“A crisis looms. In the very near and rapidly approaching future, the wonder-drugs of the 20th century, antibiotics, may cease to be useful,” a Lancet Infectious Diseases editorial states. “Against this bleak backdrop, the global activities of Antibiotic Awareness Week, starting November 18, seek to draw attention to a dire situation that threatens to take us back to a preantibiotic era,” according to the editorial. “For our part, the Lancet Infectious Diseases launches a Commission, entitled ‘Antibiotic resistance — the need for global solutions,’” the editorial notes, adding, “[T]he Commission explores why antibiotic resistance has become such a problem worldwide, and, most importantly, proposes solutions to avert the impending crisis.” The editorial describes the topics the Commission will highlight, and it concludes, “To maintain and build on current interest, antibiotic resistance should feature prominently in discussions of post-2015 development goals. We hope that the Commission will provide encouragement that, although the picture is bleak, there is hope” (December 2013). The current issue of the Lancet Infectious Diseases contains several articles addressing antibiotic resistance (December 2013).
- Relaxing Of China's One-Child Policy Could Have Long-Term Effects On Demographics, Economy
In a Foreign Policy opinion piece, Daniel Altman, a teacher of economics at New York University’s Stern School of Business and chief economist of Big Think, examines how the relaxing of China’s one-child policy might affect the demographic and economic projections in the country. He discusses China’s aging population, the possibility of an increase in unemployment, the potential for declines in health indicators, and other potential changes. “Early reports suggest that the transition will be gradual, so some of these risks might be finessed,” Altman writes, concluding, “But even if the eventual abandonment of China’s limits on childbearing led to an additional 10 million births a year, as the government’s own estimates have suggested it might, the long-term effects on the economy would be decidedly mixed” (11/18).
- Using Antenatal Steroids, Kangaroo Care Would Help Save Premature Infants
Noting “[m]ore than 15 million babies are born before 37 weeks of pregnancy every year, and one million of those babies die before they are one month old,” March of Dimes Foundation President Jennifer Howse writes in the Huffington Post’s “Global Motherhood” blog, “November 17 was the third annual World Prematurity Day and organizations from around the world joined the March of Dimes to call attention to this global problem and what can be done to prevent it.” She continues, “About 75 percent of the babies who don’t survive their early birth could have been saved using two simple, low-cost treatments called antenatal steroids and Kangaroo Care,” which is “when a newborn baby is placed directly on the mother or father’s chest.” Howse writes, “Societies need to make the same kinds of commitment to their health care systems that parents make in caring for their children. World Prematurity Day gives those of us in health care a clear call to make that commitment” (11/18).
- Blog Highlights Connections Among Sanitation, Malnutrition, Height
“On World Toilet Day, [observed Tuesday,] we’d like to take a moment to celebrate the toilet for not only saving lives — by reducing the risk of deadly diarrhea — but also for helping people to grow taller, a key measure of childhood malnutrition,” Victoria Fan, a research fellow at the Center for Global Development (CGD), and Rifaiyat Mahbub, a research assistant at the center, write in the CGD “Global Health Policy” blog. They highlight two research papers examining the relationship between sanitation, malnutrition and height. “Toilets, diarrhea, height and weight, and mortality are interrelated, though scientific evidence of the precise direction and mechanism of these causal pathways will not be easy to disentangle,” they state, concluding, “[Toilets] not only save millions of children, but they make them healthier and taller too” (11/18).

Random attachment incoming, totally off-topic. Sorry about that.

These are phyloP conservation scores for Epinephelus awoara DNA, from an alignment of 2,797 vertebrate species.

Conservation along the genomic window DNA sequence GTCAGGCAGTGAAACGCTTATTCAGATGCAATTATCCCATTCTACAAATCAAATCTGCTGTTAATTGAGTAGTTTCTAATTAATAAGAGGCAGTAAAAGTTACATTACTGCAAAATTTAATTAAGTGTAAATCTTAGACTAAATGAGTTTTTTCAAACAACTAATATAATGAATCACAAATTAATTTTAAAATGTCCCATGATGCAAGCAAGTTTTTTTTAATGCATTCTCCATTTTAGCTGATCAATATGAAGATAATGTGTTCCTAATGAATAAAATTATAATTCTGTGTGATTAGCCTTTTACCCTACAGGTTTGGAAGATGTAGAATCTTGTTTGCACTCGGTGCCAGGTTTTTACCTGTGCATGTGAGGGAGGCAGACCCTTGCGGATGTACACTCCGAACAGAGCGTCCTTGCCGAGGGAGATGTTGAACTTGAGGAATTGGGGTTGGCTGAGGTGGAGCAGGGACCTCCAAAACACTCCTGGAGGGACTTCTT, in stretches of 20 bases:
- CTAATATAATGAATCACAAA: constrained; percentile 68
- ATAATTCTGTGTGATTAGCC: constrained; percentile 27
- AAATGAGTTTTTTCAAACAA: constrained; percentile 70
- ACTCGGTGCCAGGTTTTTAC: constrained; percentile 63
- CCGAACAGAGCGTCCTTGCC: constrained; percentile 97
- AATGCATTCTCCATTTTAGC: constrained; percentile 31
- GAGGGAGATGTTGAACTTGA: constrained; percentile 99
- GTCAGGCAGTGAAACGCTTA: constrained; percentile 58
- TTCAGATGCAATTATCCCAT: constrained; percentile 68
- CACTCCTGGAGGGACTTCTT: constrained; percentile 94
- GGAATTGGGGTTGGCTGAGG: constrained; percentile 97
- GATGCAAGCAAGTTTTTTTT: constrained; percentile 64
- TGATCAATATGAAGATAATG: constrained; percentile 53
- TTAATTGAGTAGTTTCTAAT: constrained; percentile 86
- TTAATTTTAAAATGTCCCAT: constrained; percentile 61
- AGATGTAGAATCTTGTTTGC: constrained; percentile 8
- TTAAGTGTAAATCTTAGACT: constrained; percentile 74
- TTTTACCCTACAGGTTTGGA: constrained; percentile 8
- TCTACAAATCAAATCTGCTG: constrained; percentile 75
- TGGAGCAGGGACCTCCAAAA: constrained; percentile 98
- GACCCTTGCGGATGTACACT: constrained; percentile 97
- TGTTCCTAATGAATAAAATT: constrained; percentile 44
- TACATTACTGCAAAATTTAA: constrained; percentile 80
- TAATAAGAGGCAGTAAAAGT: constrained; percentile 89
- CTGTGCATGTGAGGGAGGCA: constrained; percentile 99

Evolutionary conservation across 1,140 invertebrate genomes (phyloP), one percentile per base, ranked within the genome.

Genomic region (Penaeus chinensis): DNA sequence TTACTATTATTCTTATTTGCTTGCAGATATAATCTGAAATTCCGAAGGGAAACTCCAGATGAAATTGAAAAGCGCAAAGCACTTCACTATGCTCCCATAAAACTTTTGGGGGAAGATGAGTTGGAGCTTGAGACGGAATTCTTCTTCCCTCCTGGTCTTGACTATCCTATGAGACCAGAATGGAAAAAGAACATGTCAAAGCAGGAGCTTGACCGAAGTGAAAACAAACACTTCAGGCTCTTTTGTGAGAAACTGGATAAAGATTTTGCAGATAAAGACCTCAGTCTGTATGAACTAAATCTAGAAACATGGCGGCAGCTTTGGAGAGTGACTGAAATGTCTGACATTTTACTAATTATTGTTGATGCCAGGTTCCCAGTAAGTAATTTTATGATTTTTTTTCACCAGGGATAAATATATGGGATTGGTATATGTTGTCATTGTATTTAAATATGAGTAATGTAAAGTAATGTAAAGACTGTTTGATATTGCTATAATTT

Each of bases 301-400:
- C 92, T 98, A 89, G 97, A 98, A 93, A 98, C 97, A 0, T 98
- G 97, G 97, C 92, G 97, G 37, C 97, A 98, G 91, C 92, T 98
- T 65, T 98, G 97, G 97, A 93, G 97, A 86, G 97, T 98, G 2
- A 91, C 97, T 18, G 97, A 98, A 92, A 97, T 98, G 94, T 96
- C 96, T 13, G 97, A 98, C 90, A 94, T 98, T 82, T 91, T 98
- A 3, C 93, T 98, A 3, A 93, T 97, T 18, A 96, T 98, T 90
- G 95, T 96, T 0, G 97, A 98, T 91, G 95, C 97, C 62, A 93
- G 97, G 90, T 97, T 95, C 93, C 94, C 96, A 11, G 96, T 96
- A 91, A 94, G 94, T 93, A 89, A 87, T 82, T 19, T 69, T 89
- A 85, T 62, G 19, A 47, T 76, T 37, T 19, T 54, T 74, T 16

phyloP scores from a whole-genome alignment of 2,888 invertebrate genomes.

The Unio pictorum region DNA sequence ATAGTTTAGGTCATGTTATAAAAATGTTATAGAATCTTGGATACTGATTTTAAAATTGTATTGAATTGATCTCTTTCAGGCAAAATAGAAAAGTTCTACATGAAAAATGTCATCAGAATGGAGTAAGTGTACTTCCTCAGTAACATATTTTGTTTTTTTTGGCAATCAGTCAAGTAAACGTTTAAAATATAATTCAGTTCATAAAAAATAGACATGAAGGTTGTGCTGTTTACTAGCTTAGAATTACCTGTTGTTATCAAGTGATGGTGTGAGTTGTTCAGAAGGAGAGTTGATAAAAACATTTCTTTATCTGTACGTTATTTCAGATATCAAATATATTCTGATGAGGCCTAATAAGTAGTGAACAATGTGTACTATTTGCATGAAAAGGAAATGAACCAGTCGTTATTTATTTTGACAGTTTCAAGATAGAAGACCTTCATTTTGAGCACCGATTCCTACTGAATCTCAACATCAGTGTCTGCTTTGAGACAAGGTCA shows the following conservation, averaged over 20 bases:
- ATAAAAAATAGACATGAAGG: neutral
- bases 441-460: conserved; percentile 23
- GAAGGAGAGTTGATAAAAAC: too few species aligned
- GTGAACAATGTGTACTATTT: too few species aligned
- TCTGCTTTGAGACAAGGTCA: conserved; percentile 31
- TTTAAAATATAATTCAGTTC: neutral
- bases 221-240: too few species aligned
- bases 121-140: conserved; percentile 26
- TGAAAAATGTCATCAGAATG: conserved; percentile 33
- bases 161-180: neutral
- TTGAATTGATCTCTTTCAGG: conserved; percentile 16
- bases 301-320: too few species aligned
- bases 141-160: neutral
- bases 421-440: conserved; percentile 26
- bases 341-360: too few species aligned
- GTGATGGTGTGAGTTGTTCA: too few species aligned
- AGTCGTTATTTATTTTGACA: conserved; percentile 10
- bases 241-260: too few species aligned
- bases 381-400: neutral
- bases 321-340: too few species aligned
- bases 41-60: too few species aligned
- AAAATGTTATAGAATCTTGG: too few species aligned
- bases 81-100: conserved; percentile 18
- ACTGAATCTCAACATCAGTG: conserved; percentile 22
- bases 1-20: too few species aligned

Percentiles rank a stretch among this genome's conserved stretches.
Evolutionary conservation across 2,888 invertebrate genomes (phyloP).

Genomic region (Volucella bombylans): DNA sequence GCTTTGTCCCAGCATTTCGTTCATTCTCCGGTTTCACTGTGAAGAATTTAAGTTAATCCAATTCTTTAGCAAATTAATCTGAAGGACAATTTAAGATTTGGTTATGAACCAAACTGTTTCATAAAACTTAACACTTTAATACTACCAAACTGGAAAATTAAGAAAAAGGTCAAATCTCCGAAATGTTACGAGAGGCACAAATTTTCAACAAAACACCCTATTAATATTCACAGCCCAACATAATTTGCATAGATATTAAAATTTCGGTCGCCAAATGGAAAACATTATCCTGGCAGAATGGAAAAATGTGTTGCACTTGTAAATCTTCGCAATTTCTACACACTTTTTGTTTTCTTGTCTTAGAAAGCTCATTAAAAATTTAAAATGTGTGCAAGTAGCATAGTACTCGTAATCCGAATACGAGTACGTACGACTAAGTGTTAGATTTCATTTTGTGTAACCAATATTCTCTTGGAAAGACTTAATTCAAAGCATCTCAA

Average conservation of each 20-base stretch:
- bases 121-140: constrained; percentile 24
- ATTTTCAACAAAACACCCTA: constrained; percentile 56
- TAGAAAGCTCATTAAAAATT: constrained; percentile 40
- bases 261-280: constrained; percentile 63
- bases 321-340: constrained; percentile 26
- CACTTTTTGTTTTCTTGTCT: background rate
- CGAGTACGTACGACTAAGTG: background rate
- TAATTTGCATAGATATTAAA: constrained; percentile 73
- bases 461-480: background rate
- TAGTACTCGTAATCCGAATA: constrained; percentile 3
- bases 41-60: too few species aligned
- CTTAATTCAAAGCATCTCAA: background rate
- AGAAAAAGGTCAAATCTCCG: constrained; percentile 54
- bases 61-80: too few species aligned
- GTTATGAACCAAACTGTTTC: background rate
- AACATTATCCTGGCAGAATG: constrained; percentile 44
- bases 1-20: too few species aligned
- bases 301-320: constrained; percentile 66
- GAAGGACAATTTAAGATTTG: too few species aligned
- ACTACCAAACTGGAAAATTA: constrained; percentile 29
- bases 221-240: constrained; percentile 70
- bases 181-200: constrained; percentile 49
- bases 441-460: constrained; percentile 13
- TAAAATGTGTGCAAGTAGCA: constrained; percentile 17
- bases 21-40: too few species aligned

- Blog Examines Efforts To Accelerate Adoption Of Kangaroo Mother Care Globally
“In Istanbul, Turkey, a city where East meets West, and emblematic of our challenge to meld state-of-the-art science with age-old parental instincts to provide newborn children with food, warmth and love, a group came together on [October 21-23] to ‘bend the curve’ on newborn survival through acceleration of adoption of Kangaroo Mother Care (KMC),” Mariam Claeson, interim director of maternal, newborn, and child health on the Bill & Melinda Gates Foundation’s family health team, and colleagues write in the foundation’s “Impatient Optimists” blog. “If universal KMC coverage was achieved, it is estimated that it could save on the order of 450,000 preterm newborns each year,” they state, adding, “Paramount to our success will be our ability to unify around clear goals, targets, and indicators” (11/18).
- Mobile Application Helping Health Workers In Kenya Provide Family Planning Services
“Many of the conversations and discussions that took place [at the International Conference on Family Planning] centered on the use of mobile technology as a medium for creating greater access to family planning information and resources,” Diane Fender, vice president and blogger at Girls’ Globe, writes in the Bill & Melinda Gates Foundation’s “Impatient Optimists” blog. She discusses Kenya’s use of ZIDI, “an innovative mobile application that improves the monitoring and evaluation of health services, including family planning, in dispensaries and clinics.” She concludes, “The ZIDI project is definitely making strides to bring innovation and new technology to help health care workers provide better service to women seeking family planning services” (11/18).